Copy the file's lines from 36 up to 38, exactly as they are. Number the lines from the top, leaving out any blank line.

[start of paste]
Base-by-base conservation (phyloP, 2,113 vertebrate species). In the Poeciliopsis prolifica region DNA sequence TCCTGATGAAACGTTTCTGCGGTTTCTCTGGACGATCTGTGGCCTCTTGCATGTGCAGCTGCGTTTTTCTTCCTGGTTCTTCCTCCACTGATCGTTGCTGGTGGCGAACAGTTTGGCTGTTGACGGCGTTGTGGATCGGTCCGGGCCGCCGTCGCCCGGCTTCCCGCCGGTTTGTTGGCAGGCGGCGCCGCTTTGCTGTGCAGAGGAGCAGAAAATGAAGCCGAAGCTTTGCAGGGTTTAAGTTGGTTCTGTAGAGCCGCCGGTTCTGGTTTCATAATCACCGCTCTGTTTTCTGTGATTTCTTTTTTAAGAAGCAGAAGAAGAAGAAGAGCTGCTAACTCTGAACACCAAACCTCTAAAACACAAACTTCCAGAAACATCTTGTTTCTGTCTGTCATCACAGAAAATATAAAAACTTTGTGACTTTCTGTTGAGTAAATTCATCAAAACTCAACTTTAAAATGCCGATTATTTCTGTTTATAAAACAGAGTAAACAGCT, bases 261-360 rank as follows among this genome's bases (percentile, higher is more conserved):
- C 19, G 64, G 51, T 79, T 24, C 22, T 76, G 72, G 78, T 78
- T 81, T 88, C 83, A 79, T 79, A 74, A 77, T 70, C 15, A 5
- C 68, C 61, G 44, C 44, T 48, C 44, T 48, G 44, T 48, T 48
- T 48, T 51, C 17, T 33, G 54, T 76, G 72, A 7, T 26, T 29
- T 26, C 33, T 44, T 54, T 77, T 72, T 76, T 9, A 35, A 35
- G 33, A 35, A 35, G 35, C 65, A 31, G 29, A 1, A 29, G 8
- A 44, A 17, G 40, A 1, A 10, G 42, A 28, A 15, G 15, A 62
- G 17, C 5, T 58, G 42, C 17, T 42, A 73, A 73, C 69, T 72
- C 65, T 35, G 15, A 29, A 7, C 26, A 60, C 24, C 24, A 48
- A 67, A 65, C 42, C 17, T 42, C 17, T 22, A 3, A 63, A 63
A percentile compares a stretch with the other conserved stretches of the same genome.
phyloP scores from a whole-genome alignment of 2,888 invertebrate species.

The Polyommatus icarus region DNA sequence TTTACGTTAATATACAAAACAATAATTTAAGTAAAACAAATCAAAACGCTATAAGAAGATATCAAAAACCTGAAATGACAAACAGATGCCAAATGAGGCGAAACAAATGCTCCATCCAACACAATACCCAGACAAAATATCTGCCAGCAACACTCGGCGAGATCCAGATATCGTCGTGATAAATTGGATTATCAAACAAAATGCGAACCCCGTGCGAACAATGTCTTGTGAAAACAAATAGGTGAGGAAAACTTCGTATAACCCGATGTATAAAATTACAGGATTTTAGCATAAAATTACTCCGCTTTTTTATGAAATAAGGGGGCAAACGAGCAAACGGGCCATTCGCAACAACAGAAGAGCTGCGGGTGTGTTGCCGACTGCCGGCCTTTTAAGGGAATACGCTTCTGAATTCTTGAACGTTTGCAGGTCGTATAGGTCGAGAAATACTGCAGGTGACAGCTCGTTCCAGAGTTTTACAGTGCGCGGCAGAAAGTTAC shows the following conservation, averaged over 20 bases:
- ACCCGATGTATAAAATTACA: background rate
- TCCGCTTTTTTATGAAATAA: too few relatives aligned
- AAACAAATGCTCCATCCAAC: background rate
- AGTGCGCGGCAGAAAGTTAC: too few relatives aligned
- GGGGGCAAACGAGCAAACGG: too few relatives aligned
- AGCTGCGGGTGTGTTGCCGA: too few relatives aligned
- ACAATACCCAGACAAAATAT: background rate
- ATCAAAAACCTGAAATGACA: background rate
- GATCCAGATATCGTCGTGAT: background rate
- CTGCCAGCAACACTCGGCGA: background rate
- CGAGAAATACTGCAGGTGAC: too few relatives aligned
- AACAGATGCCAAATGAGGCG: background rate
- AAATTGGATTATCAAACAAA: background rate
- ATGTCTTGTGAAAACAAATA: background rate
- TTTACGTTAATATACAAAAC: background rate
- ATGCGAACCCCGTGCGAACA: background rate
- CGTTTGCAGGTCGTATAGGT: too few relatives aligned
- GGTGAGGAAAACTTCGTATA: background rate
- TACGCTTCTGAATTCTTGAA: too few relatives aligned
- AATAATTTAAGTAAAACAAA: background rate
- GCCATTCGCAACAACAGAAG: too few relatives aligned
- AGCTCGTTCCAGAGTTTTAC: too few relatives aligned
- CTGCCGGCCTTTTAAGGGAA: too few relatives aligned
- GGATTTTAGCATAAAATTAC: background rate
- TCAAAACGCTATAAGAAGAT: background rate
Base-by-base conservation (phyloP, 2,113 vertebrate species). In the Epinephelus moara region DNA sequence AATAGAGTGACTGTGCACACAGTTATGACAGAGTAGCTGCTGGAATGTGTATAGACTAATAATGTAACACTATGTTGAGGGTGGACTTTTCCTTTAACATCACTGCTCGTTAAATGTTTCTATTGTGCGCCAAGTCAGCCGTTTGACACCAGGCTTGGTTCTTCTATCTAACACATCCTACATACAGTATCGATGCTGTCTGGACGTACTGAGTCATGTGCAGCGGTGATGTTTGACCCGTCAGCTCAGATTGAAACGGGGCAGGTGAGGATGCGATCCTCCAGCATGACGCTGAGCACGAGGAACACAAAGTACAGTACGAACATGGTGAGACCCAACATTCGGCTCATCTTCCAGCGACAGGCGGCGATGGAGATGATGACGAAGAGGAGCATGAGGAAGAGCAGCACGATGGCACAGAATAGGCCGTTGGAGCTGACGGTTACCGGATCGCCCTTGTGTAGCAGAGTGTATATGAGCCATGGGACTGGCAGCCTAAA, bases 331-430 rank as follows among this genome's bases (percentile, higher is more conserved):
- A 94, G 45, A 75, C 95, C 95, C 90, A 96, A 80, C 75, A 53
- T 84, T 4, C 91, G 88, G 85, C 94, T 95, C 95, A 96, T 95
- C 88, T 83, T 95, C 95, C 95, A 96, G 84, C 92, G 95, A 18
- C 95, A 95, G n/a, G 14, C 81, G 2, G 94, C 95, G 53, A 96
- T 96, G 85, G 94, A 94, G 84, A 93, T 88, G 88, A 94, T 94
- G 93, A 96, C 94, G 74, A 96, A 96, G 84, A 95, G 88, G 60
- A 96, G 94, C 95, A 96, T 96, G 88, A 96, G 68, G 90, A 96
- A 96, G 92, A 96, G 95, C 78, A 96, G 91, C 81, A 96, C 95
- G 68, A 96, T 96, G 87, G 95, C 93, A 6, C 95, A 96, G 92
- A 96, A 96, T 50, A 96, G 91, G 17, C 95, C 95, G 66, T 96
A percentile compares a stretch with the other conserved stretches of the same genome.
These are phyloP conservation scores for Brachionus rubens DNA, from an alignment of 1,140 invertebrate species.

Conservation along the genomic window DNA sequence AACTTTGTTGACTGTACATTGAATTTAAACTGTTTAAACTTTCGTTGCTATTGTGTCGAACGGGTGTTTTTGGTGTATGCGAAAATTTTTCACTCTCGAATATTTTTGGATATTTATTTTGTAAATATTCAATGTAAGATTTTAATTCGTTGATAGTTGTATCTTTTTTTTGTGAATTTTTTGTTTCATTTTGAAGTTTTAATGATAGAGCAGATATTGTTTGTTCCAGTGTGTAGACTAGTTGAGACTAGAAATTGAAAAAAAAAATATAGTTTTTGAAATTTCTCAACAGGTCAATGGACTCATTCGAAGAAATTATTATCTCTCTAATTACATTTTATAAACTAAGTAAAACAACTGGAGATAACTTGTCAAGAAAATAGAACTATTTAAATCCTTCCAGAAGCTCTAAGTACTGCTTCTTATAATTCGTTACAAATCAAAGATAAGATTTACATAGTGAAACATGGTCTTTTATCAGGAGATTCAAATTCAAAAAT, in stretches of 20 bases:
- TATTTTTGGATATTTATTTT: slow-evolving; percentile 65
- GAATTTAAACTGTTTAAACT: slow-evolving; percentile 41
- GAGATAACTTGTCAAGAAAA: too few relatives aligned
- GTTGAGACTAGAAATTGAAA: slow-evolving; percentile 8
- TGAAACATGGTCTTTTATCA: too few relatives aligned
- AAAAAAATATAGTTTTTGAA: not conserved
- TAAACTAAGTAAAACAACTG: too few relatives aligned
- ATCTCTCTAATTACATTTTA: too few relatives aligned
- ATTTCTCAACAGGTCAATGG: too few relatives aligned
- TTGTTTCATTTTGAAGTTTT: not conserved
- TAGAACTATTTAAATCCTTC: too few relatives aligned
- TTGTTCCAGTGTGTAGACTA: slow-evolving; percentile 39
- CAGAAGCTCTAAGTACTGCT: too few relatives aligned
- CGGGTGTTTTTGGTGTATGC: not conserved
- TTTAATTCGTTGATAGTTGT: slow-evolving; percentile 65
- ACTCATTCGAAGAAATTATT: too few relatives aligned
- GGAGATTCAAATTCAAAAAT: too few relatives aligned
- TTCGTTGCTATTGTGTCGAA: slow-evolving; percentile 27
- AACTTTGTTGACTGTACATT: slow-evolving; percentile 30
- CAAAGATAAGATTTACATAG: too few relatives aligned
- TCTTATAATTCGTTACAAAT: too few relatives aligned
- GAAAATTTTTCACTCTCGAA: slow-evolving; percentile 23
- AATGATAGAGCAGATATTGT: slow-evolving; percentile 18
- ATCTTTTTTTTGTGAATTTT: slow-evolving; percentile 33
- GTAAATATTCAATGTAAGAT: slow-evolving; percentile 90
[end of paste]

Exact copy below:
- AGCTCGTTCCAGAGTTTTAC: too few relatives aligned
- CTGCCGGCCTTTTAAGGGAA: too few relatives aligned
- GGATTTTAGCATAAAATTAC: background rate